The Covid crisis has pushed maintained nursery schools "to the very brink", a headteachers' leader warned today, with a new survey showing that more than a third are cutting staff and services.
Paul Whiteman, general secretary of the NAHT school leaders' union, has urged the government to come up with a long-term funding guarantee for schools in the sector.
He said: “Many maintained nursery schools were in a perilous financial position even before the pandemic, but the last year has only deepened that crisis and they have now been pushed to the very brink.
"If we are to avoid widespread nursery closures, the government must urgently come forward with a long-term solution – this cannot be kicked down the road any longer.”
His warning comes as the results of a survey carried out by the NAHT, together with the NEU teaching union, Early Education and Unison, paint a bleak picture of the financial state of the maintained nursery sector.
EYFS: Nursery schools 'need more funding'
According to the survey, cuts to staff and services as a result of lost income and additional Covid costs have been reported by more than a third (34 per cent) of nursery schools.
Maintained nurseries were not eligible for exceptional cost funding for Covid from the government and have had to cover those costs themselves.
Leaders in maintained nursery schools reported losing an average of over £70,000 of income, as well as an extra £8,000 spending for Covid-related costs.
This is coupled with a lack of certainty over the funding they will receive for the next school year.
Almost half of respondents (46 per cent) said that at the end of March 2021 they were in deficit for the year. The average deficit reported was £76,000.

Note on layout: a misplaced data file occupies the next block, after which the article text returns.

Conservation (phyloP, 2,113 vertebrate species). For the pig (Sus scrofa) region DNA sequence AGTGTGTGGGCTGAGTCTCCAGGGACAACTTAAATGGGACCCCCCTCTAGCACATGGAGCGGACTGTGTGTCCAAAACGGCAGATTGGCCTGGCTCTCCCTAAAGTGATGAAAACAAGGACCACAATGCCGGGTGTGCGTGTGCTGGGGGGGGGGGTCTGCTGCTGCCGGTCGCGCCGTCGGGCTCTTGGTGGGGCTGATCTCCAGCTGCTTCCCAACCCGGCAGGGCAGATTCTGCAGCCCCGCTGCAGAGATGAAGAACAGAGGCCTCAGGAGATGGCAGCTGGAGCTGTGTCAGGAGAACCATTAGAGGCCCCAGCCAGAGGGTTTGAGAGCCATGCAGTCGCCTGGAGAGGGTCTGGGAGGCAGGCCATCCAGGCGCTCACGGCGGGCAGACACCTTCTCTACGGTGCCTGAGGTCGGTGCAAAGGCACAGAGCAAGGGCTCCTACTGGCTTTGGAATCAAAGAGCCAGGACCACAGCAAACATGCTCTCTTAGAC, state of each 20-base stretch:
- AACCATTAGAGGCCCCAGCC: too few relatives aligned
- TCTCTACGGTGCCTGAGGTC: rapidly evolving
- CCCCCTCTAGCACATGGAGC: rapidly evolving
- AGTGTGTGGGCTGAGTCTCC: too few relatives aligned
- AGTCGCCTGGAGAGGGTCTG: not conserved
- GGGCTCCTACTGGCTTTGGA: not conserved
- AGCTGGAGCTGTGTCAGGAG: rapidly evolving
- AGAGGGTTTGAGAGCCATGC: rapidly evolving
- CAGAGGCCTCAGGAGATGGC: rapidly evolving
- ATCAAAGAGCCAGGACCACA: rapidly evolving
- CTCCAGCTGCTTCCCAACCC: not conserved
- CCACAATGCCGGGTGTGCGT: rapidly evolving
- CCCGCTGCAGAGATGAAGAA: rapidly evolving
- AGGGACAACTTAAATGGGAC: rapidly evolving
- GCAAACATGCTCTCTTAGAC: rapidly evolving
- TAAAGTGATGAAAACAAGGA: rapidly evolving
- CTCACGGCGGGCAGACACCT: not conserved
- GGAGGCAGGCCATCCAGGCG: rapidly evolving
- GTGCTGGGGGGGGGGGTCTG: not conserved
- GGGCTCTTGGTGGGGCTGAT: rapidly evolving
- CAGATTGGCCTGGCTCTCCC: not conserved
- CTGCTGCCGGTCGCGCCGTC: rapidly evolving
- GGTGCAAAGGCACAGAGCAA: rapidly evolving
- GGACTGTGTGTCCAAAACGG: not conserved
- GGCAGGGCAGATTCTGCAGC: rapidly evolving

Only less than a quarter (23 per cent) confirmed they could continue to operate within their current funding levels.
These findings, the unions warn, suggest that ongoing uncertainty, together with the financial pressures of Covid, put the long-term sustainability of the sector "at severe risk".
Commenting on the survey findings, Kevin Courtney, joint general secretary of the NEU, said: "If the government was sincere in its assertion that maintained nursery schools provide a valuable service, then it would not leave them in such dire straits.
"A lack of long-term funding solutions and minimal support to help them through the pandemic has left too many maintained nursery schools teetering on the edge of closure.
"It is essential that these settings are not lost and it is deeply damaging to these schools that, year after year, they have to live hand to mouth. The government must act now to guarantee viable long-term funding from September 2021."
Beatrice Merrick, the chief executive of Early Education, said: “Maintained nursery schools during the pandemic were a lifeline for local families: they stayed open for the most vulnerable children and children of critical workers, often taking in children from other settings which closed.
"Instead of this lifeline being supported, it is being put at risk by government failure to address their routine funding needs.
"Having been operating on a financial knife-edge for years, the pandemic has tipped the balance for too many schools. Government needs to act now to resolve the long-term funding issue and provide targeted financial help to those whose survival has been jeopardised by the pandemic.”
A Department for Education spokesperson said: "We are providing local authorities with around £60 million in supplementary funding this year for their maintained nursery schools, and have confirmed the rates they will receive up to March 2022 to give them clarity around their budgets as early as possible.
“This supplementary funding was introduced as a temporary solution while a longer-term solution to funding maintained nursery schools is considered. Ministers have been clear that our commitment to doing this remains unchanged, and any change will follow a public consultation.”